As we look toward 2015, plenty of players stand out as needing to have a good season. The starters — the likes of Beckerman, Morales, Rimando, Schuler, and so on — are obviously key among them. But when we look toward the bench, especially in the midfield, we see a lack of prolonged experience at Real Salt Lake.
John Stertzer is in his third season at the club, and he's still getting his feet under him. Despite that, he could be one of Real Salt Lake's key figures in 2015 — not because he's proven it before, but because he's shown increasingly positive signs of being capable.
Most players don't last a third season at an MLS club having missed most of the first two — especially not without showing positive signs. And while there's absolutely some bad luck involved with Stertzer's injury absences, that doesn't make the situation any less worth considering. And let's be clear here: I'm not advocating Stertzer should be dropped like a metaphorical hot potato. Or a literal one.
After all, when Stertzer played last year, he looked more than good. His performances were positive, his movement was exciting, and he showed good connection and understanding defensively. He was the consummate two-way midfielder that defines our attacking system. As we fast-forward into 2015, we can see where Stertzer's contributions will become even more important — and why it'll be even more vital that he stays fit.
If we do play with three midfielders, as we have in preseason so far, we're reasonably comfortable with our lot. Kyle Beckerman, Javier Morales, Luke Mulholland, and Luis Gil are all reasonably established. We're left with two players acting more as backups than as starters: Pecka and Stertzer. This is largely because we don't know how the battle for minutes in the midfield will shake out — four players for three positions as starters.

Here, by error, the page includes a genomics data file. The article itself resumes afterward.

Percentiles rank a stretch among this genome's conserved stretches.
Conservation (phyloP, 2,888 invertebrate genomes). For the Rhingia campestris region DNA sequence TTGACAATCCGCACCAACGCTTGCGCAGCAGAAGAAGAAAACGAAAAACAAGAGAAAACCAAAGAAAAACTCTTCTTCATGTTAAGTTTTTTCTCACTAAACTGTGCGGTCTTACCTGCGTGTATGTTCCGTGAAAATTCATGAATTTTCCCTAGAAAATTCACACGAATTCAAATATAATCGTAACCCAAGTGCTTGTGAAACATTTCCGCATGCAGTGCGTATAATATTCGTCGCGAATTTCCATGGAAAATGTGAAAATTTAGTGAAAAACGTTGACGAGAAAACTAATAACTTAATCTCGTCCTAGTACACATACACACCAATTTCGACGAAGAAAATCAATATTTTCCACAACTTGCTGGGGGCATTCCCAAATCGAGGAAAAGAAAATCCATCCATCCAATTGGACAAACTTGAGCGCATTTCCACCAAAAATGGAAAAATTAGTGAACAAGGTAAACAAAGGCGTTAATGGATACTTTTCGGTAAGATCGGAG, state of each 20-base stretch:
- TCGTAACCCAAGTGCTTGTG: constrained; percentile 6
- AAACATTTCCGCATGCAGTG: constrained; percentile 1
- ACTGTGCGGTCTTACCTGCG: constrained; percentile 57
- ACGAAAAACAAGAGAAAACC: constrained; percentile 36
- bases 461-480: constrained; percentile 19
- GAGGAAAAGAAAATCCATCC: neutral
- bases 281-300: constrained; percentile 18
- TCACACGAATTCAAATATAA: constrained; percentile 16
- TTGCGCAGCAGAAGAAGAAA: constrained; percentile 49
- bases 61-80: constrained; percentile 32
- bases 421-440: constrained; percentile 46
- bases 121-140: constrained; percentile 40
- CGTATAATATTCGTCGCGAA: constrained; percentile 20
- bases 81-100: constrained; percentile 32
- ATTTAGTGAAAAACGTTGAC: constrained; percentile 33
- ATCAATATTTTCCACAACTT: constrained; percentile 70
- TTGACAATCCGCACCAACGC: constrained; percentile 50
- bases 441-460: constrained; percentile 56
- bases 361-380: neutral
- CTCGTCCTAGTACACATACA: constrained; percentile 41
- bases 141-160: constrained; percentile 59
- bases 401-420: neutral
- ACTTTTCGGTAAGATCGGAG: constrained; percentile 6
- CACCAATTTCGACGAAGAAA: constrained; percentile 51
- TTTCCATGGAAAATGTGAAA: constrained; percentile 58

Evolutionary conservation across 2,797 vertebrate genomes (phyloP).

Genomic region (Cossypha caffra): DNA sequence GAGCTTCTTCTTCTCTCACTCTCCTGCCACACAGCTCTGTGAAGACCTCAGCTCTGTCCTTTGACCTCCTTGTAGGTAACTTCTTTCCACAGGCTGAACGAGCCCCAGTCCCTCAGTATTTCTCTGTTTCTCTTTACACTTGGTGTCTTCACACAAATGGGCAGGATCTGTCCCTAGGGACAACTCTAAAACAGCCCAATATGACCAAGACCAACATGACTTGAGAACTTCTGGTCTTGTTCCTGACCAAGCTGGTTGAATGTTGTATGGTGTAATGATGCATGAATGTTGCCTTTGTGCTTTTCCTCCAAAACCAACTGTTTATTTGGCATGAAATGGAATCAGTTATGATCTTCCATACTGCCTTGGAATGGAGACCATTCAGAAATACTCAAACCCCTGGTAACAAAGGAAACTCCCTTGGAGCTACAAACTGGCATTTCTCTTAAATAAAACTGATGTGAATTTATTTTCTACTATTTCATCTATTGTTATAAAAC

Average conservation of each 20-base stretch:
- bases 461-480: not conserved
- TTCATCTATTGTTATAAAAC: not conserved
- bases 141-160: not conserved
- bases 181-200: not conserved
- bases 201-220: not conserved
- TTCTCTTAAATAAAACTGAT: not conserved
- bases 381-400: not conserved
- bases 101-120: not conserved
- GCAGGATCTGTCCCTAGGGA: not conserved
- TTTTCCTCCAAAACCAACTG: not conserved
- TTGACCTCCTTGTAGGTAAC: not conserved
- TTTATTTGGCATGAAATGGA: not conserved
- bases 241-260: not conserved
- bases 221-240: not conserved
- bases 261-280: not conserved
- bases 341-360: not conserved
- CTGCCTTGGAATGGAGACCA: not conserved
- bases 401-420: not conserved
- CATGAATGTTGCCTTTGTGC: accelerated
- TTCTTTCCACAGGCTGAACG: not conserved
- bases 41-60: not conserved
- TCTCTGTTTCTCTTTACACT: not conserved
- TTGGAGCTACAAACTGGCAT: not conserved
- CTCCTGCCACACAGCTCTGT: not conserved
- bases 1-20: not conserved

Stertzer's biggest opportunity this season isn't to break into a starting role. It's a lofty goal, and it's one he should aim toward. But realistically, he'll want to focus instead on becoming a reliable backup. He's shown already that he's not far off that, but that was his leg was broken in a friendly. He should focus on becoming an off-the-bench option when things aren't going perfectly, and when something needs to change. He should work toward becoming the first name coaches think of when they need a backup anywhere in the midfield. With that sort of focus, other opportunities will emerge.
In 2015, John Stertzer's success should be rooted in continuity and development. After all — he's only a third-year professional, and with some luck, it'll be only the first segment of a long career.